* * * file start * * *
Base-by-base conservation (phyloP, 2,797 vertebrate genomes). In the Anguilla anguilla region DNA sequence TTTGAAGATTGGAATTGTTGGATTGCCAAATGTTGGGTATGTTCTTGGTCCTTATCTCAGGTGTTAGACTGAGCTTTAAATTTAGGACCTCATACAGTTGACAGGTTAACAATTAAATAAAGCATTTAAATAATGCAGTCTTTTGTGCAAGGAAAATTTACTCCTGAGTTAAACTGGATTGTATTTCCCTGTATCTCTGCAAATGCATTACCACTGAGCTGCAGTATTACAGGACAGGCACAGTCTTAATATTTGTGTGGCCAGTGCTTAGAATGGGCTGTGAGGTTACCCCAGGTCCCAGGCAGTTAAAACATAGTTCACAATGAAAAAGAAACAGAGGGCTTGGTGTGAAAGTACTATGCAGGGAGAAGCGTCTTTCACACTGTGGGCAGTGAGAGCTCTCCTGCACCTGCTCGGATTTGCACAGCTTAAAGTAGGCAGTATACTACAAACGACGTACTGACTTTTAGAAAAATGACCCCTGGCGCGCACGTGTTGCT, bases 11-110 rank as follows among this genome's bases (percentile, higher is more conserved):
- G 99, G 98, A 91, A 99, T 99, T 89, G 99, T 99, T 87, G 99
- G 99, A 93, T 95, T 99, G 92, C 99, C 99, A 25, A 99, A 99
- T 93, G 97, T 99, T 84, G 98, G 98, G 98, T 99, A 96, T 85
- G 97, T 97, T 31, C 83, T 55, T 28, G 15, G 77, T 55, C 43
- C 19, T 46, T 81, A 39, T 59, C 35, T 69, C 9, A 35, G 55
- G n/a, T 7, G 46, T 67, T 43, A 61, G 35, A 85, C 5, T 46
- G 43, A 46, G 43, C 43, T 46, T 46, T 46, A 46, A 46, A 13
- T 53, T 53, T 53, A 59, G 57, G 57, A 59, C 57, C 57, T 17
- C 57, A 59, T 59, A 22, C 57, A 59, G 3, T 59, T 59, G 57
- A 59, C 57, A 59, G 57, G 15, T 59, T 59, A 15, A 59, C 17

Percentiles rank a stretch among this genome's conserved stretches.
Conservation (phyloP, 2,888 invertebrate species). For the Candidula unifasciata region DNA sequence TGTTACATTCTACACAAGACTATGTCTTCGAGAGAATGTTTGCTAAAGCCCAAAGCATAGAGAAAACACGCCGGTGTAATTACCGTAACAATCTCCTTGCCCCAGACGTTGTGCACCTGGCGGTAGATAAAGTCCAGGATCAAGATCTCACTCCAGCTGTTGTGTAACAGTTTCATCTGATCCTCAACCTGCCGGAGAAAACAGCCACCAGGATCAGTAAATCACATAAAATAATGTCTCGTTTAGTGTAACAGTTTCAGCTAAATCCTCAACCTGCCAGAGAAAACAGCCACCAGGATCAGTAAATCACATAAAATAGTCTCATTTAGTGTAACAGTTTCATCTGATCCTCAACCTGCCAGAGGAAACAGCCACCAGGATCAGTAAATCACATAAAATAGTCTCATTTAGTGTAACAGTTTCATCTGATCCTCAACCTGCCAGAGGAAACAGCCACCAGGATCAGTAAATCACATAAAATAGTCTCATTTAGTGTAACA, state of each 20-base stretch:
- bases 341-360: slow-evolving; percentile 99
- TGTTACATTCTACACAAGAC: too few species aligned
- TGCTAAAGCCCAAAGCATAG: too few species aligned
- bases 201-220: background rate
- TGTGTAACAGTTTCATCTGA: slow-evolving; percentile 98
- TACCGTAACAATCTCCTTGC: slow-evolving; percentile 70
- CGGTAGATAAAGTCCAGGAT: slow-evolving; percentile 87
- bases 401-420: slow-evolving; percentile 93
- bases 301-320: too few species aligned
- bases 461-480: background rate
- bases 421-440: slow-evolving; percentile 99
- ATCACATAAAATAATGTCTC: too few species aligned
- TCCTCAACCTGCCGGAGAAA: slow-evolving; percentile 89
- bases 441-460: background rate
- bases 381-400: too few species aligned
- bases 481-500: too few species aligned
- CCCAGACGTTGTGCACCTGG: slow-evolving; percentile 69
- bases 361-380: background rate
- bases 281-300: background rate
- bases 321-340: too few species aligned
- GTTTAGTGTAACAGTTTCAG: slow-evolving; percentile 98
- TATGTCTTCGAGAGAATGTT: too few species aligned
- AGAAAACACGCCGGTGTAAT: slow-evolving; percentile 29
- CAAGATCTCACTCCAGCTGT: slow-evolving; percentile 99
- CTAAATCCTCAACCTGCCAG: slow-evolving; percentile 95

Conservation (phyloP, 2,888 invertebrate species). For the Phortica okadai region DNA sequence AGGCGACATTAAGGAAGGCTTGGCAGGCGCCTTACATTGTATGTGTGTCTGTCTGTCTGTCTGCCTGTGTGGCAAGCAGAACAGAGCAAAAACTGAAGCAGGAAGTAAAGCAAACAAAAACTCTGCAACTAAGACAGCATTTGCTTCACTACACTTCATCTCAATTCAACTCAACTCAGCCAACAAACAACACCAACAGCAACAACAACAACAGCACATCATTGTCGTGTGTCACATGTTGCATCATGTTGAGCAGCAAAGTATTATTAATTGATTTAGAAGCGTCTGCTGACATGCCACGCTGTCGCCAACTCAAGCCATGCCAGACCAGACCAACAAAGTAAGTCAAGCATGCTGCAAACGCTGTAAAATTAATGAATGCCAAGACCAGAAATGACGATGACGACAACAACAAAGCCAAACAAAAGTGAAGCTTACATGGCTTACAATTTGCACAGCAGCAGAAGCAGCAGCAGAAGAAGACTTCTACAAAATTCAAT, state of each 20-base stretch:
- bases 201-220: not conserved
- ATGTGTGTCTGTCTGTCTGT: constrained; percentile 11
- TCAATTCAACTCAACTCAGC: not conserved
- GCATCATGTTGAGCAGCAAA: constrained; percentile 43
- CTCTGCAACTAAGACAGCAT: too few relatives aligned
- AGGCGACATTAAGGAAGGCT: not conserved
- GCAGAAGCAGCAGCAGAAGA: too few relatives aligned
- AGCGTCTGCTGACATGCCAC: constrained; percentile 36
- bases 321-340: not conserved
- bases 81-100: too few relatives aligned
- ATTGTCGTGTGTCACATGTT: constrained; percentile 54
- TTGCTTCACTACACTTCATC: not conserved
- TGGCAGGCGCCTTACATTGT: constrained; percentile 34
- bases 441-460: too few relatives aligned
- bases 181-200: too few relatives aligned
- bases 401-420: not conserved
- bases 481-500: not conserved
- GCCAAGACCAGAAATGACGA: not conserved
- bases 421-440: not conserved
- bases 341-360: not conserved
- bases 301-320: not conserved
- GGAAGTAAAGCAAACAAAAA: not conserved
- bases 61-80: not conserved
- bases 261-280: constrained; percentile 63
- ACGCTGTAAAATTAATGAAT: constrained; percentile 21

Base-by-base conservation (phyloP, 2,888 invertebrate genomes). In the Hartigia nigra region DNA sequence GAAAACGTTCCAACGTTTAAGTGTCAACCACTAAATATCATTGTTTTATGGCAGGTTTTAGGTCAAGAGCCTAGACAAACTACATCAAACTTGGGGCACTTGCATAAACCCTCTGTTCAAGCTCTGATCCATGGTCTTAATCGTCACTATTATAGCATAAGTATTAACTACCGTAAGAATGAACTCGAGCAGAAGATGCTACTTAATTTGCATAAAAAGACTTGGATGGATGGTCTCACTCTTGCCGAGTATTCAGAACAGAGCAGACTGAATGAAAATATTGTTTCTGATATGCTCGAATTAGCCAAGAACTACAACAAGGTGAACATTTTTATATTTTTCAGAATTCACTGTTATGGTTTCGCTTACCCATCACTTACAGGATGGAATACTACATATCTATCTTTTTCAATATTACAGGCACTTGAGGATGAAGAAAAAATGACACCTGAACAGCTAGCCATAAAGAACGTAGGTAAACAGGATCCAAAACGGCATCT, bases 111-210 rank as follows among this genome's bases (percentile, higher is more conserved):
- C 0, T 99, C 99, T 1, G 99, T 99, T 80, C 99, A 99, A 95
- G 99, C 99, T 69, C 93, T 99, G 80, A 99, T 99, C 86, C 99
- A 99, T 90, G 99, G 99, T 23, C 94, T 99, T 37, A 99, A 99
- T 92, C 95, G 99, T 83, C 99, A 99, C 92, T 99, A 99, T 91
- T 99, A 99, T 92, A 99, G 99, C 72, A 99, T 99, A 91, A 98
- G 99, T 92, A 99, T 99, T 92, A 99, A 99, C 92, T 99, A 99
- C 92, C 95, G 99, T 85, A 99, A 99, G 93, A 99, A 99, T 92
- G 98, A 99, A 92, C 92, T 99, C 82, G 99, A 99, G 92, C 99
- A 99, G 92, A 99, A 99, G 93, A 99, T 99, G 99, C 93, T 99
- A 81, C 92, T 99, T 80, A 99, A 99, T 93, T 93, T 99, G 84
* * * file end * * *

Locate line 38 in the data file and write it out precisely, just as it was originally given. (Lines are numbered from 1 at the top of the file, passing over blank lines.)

- CTAAATCCTCAACCTGCCAG: slow-evolving; percentile 95